Banning petrol and diesel cars by 2032 too soon, say two-thirds of UK dealers
New research from our Dealer Satisfaction Survey has found that two-thirds (66%) of car dealers believe the Government’s plans to ban petrol and diesel cars by 2032 will be too early. The qualitative survey of more than 200 dealers nationwide found that the vast majority (86%) believed the ban would cause another layer of confusion to the market, with 59% believing it would make car buyers more reluctant to purchase a vehicle.
At a time when dealers are already dealing with the confusion surrounding fuel types as a result of policy change, the Government’s most recent announcement adds another layer of complexity.
The research found that 59% believed that the ban would have a negative impact on their business. With this, 39% of dealers said they currently had no plans to stock AFVs any time soon, instead solely relying on petrol and diesel cars.
By contrast however, the results showed that a significant group was embracing the shift. Over a third of dealers (36%) said the ban would not make much of a difference as more consumers were turning to AFVs as it was. Alongside this, a quarter (24%) said they were already stocking AFVs in their showrooms, while and additional 37% were considering stocking AFVs in the near future. Fuelled by demand, 20% of dealers said their customers had expressed an interest in purchasing an AFV.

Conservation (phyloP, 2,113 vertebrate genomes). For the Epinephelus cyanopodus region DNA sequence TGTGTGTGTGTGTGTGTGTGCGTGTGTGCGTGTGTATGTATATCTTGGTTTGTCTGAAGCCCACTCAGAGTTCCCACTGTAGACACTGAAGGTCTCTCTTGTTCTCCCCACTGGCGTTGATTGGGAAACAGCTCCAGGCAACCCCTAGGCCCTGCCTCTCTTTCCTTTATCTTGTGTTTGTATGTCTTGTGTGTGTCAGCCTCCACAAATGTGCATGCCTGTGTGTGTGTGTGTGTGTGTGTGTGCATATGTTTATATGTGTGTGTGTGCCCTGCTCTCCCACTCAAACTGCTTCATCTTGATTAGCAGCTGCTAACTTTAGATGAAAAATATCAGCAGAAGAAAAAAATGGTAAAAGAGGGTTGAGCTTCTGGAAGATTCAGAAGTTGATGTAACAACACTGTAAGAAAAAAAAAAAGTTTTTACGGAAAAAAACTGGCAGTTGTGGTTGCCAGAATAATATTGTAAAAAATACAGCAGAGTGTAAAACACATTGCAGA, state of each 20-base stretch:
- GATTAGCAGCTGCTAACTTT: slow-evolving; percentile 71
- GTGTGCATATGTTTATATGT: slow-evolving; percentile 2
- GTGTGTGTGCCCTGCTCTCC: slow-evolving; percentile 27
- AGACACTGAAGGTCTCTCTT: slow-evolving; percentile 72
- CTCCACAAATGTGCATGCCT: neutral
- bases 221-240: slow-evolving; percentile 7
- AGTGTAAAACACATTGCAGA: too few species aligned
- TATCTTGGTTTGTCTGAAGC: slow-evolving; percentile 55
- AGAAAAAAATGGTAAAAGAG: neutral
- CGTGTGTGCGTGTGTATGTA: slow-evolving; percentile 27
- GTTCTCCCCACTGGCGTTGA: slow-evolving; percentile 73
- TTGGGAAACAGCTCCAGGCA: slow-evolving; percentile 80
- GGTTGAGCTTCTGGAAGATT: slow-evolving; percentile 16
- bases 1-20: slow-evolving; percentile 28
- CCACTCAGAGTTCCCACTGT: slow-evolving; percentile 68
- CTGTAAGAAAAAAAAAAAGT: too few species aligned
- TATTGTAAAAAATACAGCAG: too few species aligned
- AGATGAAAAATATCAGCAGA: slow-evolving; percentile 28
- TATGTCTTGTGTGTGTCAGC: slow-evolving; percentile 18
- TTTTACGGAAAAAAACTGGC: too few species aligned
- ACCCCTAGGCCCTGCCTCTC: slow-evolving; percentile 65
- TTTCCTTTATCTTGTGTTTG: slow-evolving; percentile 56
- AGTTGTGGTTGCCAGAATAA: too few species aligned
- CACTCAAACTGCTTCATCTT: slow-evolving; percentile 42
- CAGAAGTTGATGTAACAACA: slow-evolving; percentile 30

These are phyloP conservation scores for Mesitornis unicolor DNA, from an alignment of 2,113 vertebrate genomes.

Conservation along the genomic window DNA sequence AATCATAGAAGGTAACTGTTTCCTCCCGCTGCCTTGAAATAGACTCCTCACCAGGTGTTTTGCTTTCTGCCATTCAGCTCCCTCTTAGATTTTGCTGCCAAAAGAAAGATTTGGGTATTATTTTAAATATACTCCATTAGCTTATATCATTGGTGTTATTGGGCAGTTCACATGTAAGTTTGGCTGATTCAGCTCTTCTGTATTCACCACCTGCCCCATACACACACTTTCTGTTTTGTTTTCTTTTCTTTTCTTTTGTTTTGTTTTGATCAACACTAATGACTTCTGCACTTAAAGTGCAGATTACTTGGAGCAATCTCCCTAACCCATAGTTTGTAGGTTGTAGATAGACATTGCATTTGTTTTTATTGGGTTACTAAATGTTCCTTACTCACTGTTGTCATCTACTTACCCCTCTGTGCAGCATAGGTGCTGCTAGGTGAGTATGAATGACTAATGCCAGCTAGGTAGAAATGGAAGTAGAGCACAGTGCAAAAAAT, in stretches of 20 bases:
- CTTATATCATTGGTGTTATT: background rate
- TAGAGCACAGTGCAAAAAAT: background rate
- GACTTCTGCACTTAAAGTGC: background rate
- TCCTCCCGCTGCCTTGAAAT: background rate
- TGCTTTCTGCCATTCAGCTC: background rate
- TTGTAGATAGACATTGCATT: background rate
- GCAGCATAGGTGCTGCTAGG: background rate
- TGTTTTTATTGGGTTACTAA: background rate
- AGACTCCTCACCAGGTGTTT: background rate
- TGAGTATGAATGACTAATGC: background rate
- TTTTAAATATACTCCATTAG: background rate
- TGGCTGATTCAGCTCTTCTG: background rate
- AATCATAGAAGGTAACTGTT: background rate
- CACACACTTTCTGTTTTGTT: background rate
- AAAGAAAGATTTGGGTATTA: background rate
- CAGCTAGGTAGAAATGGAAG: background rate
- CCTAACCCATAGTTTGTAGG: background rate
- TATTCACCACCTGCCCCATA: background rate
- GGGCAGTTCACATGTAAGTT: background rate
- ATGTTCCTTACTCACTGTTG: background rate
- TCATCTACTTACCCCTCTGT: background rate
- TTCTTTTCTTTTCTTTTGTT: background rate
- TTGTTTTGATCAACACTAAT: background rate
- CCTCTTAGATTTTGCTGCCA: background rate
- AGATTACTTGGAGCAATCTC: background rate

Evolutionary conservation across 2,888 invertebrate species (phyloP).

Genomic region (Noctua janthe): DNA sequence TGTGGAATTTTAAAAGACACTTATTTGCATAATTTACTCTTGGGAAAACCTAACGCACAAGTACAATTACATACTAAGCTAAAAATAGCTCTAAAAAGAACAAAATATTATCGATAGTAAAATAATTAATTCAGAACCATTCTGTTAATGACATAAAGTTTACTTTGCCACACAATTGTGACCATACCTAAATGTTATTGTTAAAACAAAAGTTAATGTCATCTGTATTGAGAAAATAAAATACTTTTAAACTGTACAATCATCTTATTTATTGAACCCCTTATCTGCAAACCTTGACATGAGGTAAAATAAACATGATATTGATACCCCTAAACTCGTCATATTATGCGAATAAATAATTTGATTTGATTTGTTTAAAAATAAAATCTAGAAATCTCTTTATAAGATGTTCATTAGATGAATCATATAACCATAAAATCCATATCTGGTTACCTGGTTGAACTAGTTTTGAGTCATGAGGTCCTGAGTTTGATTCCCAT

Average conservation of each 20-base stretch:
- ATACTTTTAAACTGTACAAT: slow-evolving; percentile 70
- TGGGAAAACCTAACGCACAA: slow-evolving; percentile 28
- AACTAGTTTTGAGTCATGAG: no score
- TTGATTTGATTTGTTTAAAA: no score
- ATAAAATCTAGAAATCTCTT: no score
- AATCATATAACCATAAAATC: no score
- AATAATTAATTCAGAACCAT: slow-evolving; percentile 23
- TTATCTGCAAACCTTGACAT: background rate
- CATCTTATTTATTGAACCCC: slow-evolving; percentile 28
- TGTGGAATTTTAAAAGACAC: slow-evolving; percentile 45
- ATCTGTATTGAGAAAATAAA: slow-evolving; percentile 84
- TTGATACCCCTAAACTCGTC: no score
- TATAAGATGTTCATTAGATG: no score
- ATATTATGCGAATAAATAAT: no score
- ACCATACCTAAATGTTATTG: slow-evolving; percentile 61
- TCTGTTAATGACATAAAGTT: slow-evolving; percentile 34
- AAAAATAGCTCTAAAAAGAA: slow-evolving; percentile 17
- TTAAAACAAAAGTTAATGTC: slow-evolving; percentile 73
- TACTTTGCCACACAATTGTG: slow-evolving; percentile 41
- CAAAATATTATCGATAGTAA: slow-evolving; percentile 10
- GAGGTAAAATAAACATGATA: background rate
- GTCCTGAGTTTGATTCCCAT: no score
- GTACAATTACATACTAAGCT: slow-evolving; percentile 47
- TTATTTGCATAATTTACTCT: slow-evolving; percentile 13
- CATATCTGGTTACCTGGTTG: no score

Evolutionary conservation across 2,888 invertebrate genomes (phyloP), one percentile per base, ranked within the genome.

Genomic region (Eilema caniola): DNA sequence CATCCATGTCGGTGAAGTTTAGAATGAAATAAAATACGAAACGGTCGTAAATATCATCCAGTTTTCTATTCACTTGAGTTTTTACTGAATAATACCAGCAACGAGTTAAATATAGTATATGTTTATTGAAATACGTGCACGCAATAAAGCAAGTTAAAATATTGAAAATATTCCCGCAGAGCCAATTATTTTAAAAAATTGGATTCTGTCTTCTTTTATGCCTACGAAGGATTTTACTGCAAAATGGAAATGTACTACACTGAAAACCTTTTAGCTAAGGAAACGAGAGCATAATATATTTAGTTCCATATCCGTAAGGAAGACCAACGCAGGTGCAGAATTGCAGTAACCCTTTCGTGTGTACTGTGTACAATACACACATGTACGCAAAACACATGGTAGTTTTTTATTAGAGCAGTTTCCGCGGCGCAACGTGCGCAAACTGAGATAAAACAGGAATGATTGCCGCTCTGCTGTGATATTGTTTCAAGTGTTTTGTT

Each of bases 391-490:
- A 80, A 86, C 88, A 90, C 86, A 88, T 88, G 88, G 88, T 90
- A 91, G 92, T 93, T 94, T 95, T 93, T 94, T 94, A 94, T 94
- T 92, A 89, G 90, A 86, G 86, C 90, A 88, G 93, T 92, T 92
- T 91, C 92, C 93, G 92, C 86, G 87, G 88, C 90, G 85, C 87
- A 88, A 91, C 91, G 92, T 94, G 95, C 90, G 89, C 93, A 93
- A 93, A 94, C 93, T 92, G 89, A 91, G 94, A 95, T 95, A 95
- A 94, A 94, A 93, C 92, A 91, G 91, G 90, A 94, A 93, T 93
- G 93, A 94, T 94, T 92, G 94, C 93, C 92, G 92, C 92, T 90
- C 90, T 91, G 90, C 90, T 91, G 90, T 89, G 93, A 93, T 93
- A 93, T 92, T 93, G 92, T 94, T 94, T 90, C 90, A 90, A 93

Commenting on the findings, Sean Kemple, Director of Sales at Close Brothers Motor Finance said:
“Britain’s dealers are already coping with a range of issues – from Brexit, confusion over fuel types, not to mention a global slowdown. This latest announcement will add to the already considerable pressure that they are under, particularly those who deal with new cars.
“There’s no doubt that developments in technology mean that we are already on the verge of cars with an acceptable range for most drivers. This will only improve in the years to come. So, in theory at least, the cars themselves will be ready for the Government’s proposed date. What is less certain is the infrastructure available to support, customer confusion, and cost to entry.
“The research shows that out of this confusion, many dealers are seizing the opportunities where they see them. A quarter have already predicted the change of wind towards alternative fuel vehicles, with another third weighing up the options. It is up to Government to listen to and work with the industry to ensure that no one is left behind.”
Dealers’ attitudes toward Government's announcement to ban petrol and diesel cars as early as 2032
Dealers’ attitudes towards alternatively fuelled vehicles